Blog Parents Private Tuition 101 Warnings Signs of Bad Teachers – Parents in Singapore Should Know Of

Warnings Signs of Bad Teachers – Parents in Singapore Should Know Of

bad teacher

Last week, we talked about the 5 Things All Great Private Tutors in Singapore Have in Common. While our readers loved the article, they also comments about how some tutors and teachers they had were far from desirable.

Indeed, cultures all over the world honor teachers because they nurture the untrained minds of their students and contribute to their mental growth. A good teacher is as much a treasure as a good education. However, not all teachers are good.

In a popular article by Dr Michael S. at Sociology.org, he points out how some teachers degrade certain students by singling them out and publicly shaming them. This can dramatically lower a student’s self-esteem and severely traumatize a child.

Another pilot study conducted at Cosumnes River College a few years ago reported that 18% of students dropped classes because they found the teaching methods ineffective. Some stated that they didn’t like teacher, whereas others didn’t think the grading methods were fair.

fierce teacher

So, the attitude of an instructor towards their class and how they convey the subject matter contributes to shaping the student’s perception of that particular subject. Great tutors in Singapore can nurture a student’s interest in a subject, whereas a lousy one can cause students to completely disconnect. Many students who drop a class plan to take it again soon but for those who don’t, career choices may be affected.
 

Good teachers are costly, but bad teachers cost more.”
-Bob Talbert

This means that parents, faculty and administration must learn to read the signs and identify instructors who are having a negative impact on the progress of the very same minds they are responsible for developing.

1. Overload of work

How much is too much? There has been a lot of debate over this topic, especially in recently years, as competition for college admission and employment rises. The University of Oxford came under fire this June as the QAA directed the administration to look into the excessive workload that maybe lowering its education standards.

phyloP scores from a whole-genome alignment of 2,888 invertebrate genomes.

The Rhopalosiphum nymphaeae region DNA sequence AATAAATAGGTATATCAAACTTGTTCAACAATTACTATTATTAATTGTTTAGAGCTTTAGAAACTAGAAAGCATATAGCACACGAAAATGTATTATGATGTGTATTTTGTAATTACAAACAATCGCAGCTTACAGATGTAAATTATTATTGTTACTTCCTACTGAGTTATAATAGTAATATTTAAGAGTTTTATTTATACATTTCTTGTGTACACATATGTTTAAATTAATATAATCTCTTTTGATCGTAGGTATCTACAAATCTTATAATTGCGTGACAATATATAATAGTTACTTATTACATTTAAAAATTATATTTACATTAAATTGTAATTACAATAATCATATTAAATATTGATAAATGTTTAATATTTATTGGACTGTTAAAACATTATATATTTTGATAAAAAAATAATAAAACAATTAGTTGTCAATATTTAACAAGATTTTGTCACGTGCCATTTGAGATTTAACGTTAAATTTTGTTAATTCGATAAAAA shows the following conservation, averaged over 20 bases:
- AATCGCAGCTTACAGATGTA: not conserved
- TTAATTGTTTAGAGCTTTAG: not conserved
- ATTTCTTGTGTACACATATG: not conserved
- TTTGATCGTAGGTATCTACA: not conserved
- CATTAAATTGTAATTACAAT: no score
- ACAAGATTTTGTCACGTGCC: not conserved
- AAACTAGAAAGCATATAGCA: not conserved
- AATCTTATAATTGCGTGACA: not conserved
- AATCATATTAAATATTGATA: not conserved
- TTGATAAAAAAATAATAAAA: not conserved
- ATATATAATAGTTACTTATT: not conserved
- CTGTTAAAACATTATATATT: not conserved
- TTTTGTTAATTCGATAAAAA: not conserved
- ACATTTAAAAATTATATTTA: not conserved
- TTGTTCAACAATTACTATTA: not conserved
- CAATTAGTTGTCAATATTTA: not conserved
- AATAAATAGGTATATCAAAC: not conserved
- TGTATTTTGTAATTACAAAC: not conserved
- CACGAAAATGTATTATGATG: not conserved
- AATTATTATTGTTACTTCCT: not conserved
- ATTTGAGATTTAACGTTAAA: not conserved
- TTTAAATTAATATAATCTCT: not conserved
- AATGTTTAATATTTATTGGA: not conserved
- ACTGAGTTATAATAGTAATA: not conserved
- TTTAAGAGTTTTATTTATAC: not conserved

“More men are killed by overwork than the importance of the world justifies.”
– The Phantom Rickshaw and Other Ghost Stories by Rudyard Kipling

It is easy to test the stamina of your pupil. There are countless studies on this subject so there is no reason to ignore the general student statistics of Singapore. The Ministry of Education Singapore releases an annual Education Statistics Digest (ESD) to offer an overview of the state of education in Singapore.

In addition, studies conducted by the government or researchers in the field of Education zoom in on different aspects of student life including health, stress, preferences, etc. N. G. Pope explored the relation of productivity and study schedules in their paper (2005).

However, few listen to common sense anymore. Spurred on by fiercer competition, some teachers push students beyond their natural limits. Another motive of such tutors is to beat other tutors and present the best teaching record in their department. There is only so much work pupils can take before they break because they are human. This damage is quite hard to reverse because the mental and physical strain is significant. So, they end up struggling to achieve even average grades.

2. Impossible expectations

“The last ten chapters will be included in tomorrow’s test,” says the tutor.